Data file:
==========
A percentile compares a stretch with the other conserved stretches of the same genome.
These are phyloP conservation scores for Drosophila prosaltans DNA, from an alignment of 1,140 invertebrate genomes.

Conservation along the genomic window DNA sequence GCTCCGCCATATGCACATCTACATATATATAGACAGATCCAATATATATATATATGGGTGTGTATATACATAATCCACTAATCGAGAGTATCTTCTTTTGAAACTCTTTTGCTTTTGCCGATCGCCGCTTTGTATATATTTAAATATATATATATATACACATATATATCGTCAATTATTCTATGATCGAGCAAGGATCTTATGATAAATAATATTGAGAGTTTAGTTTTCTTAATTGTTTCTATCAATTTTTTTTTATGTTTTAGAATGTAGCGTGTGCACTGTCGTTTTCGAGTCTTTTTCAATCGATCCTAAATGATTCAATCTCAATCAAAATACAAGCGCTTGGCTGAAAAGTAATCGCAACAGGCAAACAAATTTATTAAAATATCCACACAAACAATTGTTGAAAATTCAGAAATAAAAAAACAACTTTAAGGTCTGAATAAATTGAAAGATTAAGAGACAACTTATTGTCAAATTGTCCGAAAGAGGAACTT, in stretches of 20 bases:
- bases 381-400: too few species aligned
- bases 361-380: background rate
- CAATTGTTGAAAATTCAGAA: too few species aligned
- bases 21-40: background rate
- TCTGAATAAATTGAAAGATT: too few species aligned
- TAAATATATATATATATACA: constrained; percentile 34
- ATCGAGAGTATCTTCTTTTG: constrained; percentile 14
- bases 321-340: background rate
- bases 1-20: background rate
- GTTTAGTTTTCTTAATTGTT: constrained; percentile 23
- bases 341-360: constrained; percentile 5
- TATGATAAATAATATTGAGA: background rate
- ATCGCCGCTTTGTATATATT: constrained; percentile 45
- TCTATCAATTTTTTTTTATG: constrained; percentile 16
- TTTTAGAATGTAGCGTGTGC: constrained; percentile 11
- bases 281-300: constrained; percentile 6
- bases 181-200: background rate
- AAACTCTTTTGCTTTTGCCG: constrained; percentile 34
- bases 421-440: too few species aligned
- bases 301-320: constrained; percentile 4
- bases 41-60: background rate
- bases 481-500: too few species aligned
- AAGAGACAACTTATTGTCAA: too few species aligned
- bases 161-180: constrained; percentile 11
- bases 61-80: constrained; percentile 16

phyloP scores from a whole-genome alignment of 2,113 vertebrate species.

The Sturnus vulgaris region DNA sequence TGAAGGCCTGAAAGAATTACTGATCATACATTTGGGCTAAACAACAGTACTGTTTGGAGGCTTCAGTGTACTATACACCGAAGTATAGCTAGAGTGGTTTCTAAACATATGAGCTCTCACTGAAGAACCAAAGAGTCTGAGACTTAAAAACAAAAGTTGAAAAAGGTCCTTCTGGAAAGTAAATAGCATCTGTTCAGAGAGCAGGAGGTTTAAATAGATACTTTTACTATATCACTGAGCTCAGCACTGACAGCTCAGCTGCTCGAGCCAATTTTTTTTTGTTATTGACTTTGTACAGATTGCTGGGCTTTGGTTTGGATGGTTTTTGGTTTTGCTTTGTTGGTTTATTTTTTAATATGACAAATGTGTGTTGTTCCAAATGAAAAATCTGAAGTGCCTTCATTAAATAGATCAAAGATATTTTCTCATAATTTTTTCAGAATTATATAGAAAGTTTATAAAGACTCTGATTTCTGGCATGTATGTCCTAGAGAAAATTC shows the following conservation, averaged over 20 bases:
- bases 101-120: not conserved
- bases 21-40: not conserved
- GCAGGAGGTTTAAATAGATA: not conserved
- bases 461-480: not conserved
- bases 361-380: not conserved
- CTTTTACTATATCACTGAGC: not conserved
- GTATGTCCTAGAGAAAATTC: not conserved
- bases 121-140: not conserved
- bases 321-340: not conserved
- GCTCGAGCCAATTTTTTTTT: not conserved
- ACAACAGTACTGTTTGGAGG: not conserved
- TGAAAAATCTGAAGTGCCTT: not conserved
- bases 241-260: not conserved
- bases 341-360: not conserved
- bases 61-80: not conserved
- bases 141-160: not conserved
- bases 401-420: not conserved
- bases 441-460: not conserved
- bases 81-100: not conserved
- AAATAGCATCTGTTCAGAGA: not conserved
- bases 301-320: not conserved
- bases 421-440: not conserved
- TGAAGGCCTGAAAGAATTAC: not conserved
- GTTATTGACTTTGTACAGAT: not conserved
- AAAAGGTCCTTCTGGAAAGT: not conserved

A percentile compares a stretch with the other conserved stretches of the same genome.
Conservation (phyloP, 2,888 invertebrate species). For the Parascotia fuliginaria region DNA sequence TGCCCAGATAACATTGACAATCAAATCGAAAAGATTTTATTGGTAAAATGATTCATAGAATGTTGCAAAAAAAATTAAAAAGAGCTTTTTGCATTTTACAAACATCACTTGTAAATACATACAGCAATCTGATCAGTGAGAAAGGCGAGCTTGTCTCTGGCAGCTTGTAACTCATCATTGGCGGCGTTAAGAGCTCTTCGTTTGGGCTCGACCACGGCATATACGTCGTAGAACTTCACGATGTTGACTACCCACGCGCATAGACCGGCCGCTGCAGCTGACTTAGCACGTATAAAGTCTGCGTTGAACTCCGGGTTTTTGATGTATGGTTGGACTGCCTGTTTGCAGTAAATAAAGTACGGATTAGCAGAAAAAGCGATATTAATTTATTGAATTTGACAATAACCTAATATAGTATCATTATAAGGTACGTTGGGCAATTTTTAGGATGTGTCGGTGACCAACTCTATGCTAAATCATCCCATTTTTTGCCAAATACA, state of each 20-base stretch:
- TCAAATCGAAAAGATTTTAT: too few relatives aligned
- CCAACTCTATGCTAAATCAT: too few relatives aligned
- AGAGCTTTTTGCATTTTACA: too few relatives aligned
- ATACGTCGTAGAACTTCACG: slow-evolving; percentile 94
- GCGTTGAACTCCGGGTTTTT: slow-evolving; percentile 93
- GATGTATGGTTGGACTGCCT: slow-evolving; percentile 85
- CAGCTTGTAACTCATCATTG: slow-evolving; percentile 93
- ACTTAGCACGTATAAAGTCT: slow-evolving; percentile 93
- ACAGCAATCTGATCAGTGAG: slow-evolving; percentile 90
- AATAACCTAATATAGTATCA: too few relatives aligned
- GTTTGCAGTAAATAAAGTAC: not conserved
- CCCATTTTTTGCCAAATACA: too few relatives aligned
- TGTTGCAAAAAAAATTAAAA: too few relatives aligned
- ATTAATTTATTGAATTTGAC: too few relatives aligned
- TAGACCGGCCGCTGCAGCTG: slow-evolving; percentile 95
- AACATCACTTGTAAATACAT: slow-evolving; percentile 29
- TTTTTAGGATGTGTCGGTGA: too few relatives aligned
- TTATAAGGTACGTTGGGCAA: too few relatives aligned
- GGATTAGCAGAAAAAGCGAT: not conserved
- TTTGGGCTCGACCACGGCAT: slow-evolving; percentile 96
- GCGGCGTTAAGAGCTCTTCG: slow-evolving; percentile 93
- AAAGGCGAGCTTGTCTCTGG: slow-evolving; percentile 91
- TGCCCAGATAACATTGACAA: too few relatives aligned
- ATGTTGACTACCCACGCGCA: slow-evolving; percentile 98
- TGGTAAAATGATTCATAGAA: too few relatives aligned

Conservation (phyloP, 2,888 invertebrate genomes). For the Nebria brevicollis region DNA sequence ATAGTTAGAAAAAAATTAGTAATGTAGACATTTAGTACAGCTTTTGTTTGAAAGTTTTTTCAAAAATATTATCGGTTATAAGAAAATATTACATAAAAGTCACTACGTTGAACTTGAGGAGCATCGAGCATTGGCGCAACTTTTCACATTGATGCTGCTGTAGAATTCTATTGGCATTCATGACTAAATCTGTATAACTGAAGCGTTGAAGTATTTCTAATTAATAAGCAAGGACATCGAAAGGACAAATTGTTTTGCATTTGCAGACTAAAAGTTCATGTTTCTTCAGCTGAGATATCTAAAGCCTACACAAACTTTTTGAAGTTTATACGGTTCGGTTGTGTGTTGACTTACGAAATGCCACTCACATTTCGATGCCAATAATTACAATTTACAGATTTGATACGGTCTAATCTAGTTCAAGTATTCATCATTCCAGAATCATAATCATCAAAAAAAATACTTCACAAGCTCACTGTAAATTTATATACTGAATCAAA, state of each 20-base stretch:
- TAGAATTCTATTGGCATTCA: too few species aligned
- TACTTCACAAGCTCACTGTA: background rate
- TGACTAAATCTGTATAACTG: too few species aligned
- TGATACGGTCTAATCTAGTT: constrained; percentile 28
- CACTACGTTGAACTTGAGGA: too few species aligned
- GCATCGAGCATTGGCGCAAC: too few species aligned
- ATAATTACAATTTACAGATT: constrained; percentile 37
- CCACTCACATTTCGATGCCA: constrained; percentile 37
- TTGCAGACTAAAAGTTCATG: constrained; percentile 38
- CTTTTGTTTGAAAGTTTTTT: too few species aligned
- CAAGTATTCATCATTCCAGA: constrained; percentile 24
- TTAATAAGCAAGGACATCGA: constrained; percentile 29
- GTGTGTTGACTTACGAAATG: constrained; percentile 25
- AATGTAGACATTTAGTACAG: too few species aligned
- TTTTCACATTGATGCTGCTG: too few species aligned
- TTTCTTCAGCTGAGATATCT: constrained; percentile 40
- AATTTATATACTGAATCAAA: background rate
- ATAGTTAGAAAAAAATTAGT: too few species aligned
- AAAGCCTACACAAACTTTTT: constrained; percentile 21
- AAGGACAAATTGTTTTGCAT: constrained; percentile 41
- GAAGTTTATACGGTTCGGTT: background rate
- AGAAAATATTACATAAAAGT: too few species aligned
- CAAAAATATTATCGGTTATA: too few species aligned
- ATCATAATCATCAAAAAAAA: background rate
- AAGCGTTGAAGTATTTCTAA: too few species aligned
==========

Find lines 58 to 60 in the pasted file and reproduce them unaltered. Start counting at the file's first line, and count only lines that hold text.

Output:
- TCAAATCGAAAAGATTTTAT: too few relatives aligned
- CCAACTCTATGCTAAATCAT: too few relatives aligned
- AGAGCTTTTTGCATTTTACA: too few relatives aligned